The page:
Many representatives on these Councils were local personalities and several were arrested during the political upheaval of the era, she explains.
And, ushering in a new era in history, women were allowed to sit on these Rural District Councils – at the time they were not allowed to sit on County Councils.
All of this information is included in Patria’s introductory essay to the attractively produced A4 size guide, which gives a glimpse into how these Rural Councils operated and the way political thinking changed in Ireland during a short 26-year period. In the early 1900s, these Councils supported Home Rule, but by 1920, they were calling for full independence and refusing to recognise the British administration.
“I love the tone,” says Patria of the minutes from meetings. “The language was very emotive.”
That was certainly true of the Gort Rural District Council. At a meeting in 1907, following riots in Dublin at the premiere of JM Synge’s play, The Playboy of the Western World the councillors’ response was vehement. They recorded their decision to “protest most emphatically against the libellous comedy, The Playboy of the Western World, that was belched forth during the past week in the Abbey Theatre, Dublin, under the fostering care of Lady Gregory and Mr Yeats. We congratulate the good people of Dublin in howling down the gross buffoonery and immoral suggestions that are scattered throughout this scandalous performance.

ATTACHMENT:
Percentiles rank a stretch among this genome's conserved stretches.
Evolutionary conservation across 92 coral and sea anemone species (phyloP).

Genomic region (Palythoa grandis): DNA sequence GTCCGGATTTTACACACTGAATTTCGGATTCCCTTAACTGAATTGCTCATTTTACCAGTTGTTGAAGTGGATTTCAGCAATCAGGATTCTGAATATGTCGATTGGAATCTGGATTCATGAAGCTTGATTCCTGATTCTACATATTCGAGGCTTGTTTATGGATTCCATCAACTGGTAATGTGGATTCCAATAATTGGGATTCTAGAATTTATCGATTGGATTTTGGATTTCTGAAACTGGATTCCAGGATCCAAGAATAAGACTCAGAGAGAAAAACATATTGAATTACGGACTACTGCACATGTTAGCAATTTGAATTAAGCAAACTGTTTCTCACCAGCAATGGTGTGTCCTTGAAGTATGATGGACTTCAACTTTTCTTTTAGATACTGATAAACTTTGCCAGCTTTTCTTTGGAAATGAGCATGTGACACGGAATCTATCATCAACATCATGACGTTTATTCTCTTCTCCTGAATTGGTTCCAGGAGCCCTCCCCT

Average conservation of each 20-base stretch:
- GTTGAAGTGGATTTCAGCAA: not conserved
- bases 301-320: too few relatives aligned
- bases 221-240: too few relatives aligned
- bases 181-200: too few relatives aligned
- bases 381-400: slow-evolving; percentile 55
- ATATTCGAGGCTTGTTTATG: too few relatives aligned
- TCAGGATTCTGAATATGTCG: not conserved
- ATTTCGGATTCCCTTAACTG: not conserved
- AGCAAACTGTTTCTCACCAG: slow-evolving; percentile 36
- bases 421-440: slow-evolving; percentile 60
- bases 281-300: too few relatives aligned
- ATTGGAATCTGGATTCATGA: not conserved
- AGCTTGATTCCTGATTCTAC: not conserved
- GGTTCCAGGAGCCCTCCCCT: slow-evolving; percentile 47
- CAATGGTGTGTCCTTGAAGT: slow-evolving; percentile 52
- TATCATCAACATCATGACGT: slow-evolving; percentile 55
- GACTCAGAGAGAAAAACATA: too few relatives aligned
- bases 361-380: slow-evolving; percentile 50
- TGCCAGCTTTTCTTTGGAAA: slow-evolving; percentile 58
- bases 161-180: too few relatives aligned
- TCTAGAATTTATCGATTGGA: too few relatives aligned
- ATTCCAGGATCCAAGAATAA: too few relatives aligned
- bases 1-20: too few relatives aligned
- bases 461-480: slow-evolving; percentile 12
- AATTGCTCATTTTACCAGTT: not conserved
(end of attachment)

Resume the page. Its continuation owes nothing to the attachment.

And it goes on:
For more from the archives see this week’s Tribunes here
Real Galway flavour to intermediate club hurling battle in Birr
Date Published: 23-Jan-2013
Athenry fail to take chances as they bow out of Junior Cup
Date Published: 29-Jan-2013
Athenry FC 1
Kilbarrack United 2
(After extra time)